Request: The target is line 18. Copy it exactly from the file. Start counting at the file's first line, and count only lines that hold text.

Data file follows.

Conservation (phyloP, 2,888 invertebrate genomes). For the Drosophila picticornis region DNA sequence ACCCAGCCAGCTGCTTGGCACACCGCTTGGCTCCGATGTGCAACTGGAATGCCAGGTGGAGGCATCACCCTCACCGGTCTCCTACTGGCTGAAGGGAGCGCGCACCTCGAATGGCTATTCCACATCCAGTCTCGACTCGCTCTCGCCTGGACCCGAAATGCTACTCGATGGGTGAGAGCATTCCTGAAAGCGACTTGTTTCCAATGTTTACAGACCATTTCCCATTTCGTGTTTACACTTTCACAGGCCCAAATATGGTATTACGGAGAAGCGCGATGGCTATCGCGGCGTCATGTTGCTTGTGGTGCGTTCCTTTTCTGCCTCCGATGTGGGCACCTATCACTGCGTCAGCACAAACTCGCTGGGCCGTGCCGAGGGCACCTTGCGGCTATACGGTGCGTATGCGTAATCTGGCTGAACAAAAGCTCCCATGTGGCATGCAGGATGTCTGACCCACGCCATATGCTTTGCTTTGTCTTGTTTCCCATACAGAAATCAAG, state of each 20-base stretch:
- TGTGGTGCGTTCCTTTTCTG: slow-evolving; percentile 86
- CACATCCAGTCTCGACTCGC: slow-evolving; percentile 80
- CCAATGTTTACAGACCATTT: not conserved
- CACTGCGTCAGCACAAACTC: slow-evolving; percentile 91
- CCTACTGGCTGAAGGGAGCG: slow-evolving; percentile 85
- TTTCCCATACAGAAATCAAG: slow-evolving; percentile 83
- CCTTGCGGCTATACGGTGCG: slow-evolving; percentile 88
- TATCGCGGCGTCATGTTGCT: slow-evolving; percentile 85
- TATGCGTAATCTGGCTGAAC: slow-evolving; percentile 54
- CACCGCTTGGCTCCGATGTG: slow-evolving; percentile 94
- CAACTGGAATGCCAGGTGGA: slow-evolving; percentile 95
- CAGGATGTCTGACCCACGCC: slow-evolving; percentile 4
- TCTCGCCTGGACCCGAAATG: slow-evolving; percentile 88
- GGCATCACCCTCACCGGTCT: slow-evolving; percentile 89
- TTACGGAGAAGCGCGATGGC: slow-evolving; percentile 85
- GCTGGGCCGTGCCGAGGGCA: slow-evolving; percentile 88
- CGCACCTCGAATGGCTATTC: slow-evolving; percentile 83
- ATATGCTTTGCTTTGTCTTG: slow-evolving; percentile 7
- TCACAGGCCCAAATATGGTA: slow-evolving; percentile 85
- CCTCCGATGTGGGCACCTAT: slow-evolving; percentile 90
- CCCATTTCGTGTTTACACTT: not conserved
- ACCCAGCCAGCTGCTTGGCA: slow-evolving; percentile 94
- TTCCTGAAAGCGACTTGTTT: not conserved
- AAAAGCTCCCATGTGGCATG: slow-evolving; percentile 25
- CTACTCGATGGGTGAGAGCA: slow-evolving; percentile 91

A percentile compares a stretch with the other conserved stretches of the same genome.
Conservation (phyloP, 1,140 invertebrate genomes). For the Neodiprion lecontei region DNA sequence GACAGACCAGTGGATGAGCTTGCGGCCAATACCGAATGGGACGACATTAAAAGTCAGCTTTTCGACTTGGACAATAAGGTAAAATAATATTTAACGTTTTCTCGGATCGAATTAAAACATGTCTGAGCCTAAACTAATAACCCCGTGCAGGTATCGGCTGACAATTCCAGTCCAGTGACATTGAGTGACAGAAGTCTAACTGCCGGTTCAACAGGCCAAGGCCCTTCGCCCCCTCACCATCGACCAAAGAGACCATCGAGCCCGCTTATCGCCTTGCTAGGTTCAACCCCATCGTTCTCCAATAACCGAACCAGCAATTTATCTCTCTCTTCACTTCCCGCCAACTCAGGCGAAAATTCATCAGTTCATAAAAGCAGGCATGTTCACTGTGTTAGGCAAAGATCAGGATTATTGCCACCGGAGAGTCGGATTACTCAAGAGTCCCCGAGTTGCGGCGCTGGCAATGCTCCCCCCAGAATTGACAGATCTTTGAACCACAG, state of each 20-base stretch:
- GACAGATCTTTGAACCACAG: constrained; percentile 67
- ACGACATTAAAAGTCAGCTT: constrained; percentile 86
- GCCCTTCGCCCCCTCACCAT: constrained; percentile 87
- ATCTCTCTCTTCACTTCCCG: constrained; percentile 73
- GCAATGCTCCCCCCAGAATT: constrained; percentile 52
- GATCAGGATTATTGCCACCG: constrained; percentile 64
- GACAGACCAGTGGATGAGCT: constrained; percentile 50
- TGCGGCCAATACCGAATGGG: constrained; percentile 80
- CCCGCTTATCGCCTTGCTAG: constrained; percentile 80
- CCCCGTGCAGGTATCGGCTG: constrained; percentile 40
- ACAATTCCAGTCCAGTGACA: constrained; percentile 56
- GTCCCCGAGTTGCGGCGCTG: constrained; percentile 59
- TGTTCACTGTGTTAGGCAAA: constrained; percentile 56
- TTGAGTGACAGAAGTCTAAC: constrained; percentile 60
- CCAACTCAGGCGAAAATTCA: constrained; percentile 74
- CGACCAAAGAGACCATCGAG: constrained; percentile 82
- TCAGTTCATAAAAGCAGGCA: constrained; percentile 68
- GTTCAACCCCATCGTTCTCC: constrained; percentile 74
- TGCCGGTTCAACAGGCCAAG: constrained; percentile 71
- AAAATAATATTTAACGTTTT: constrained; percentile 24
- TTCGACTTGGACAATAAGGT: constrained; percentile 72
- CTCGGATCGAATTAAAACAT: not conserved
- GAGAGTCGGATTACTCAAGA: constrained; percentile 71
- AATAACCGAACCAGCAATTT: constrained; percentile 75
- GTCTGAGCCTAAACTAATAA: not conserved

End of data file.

- CGCACCTCGAATGGCTATTC: slow-evolving; percentile 83